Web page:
What is matrimony?

  • (noun): The ceremony or sacrament of marriage.
    See also — Additional definitions below

Some articles on matrimony:

Holy Matrimony (1943 Film) - Critical Reception and Legacy
... Holy Matrimony won nearly universal praise ... Film historian Tony Thomas wrote, "The humor of Holy Matrimony stems not only from the grand performance of Monty Woolley, but also from the offbeat casting of Gracie Fields as the warmhearted wife ... Historian of LGBT culture Eric Braun said Holy Matrimony was the "most charming yet low-key comedy" of Woolley's career ...
Civil Code Of Argentina - Sources of The Civil Code - Canon Law
... Canon law had a large influence over family law, especially in the area of matrimony ... Vélez Sársfield left matrimony under the jurisdiction of the Catholic Church, taking the institution of canonical marriage and giving it civil effects ... But the validity of matrimony was unchanged from the canonical version and the dispositions of the ecclesiastical courts, which would remain until the sanction of the law of civil matrimony ...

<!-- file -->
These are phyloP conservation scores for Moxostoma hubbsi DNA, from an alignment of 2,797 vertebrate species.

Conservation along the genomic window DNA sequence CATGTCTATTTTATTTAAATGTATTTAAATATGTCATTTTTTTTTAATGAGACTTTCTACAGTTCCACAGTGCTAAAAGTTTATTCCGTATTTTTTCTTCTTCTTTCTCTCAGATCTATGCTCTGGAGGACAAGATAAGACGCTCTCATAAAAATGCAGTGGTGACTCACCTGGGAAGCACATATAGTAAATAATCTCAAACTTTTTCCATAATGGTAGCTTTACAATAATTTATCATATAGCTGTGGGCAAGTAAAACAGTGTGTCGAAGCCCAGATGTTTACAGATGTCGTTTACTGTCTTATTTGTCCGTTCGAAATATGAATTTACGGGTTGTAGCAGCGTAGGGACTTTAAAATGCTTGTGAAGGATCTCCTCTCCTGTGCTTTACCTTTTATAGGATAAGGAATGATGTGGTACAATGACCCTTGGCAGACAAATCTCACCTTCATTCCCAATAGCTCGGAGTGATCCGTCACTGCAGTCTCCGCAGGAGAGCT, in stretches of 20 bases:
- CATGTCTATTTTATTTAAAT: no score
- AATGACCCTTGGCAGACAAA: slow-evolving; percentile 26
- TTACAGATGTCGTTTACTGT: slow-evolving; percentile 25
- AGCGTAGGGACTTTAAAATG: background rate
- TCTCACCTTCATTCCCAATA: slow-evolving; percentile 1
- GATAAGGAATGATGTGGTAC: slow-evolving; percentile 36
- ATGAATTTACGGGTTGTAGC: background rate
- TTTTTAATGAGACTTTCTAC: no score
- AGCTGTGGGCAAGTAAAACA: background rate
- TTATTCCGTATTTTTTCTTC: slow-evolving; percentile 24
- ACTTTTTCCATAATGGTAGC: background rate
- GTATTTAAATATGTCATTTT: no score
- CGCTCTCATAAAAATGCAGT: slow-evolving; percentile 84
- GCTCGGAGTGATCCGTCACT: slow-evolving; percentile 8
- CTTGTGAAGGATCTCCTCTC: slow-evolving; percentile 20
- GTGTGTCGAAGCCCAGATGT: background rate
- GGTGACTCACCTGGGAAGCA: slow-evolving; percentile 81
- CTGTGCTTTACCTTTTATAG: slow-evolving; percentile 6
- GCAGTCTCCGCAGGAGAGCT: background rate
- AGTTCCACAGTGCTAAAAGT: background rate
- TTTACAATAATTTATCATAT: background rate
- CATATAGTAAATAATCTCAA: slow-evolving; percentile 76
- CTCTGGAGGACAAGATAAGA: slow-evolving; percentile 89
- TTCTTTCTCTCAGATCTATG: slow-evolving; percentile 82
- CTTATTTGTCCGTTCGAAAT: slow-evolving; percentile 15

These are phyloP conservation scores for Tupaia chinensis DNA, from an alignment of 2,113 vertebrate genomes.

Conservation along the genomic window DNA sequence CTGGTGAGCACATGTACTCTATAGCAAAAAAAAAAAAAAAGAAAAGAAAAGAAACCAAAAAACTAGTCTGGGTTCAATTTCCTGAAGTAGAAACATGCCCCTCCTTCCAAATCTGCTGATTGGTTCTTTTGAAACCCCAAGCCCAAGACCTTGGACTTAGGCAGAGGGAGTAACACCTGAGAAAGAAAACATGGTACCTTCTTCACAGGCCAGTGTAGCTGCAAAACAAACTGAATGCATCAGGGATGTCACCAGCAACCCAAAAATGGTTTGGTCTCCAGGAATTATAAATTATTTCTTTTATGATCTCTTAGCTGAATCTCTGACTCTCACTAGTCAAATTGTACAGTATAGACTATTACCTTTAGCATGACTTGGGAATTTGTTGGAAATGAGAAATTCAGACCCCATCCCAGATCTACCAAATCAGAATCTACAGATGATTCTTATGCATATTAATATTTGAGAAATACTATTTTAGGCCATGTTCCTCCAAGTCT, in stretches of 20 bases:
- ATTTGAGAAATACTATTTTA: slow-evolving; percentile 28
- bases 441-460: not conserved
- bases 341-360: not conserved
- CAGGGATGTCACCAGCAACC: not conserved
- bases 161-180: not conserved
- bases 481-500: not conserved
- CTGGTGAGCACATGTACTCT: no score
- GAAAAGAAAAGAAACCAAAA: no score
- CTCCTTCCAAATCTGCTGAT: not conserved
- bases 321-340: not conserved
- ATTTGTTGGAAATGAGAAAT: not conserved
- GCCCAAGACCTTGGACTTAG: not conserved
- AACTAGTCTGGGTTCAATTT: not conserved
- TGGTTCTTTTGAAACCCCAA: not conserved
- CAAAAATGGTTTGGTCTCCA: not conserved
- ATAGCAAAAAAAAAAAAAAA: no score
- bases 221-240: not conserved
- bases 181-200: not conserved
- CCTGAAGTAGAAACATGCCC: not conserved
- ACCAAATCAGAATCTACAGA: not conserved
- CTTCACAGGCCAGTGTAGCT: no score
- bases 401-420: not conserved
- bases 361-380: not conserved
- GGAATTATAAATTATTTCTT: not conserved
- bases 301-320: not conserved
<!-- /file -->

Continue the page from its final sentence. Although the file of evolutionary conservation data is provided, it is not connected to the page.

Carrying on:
Sacraments Of The Living - The Sacraments - Matrimony
... Matrimony gives two people the grace needed to live together in harmony and raise Christian children ...
Catholic Marriage
... Catholic marriage, also called matrimony ... Matrimony, from the latin mater, "mother," and monium, "-mony" (status) is the creation of the status of mother ... were looked upon as degrading the holy character of matrimony ...
Kasangadu - Matrimony
... We got few of marriages done through this matrimony website ... Matrimony Website is at Musugundan Matrimony ...

More definitions of "matrimony":

Famous quotes containing the word matrimony:

    The critical period in matrimony is breakfast-time.
    —A.P. (Sir Alan Patrick)

    If matrimony be really beneficial to society, the custom that ... married women alone are allowed any claim to place, is as useful a piece of policy as ever was invented.... The ridicule fixed on the appellation of old maid hath, I doubt not, frightened a very large number into the bonds of wedlock.
    Sarah Fielding (1710–1768)

    She, too, would now swim down the river of matrimony with a beautiful name, and a handle to it, as the owner of a fine family property. Women’s rights was an excellent doctrine to preach, but for practice could not stand the strain of such temptation.
    Anthony Trollope (1815–1882)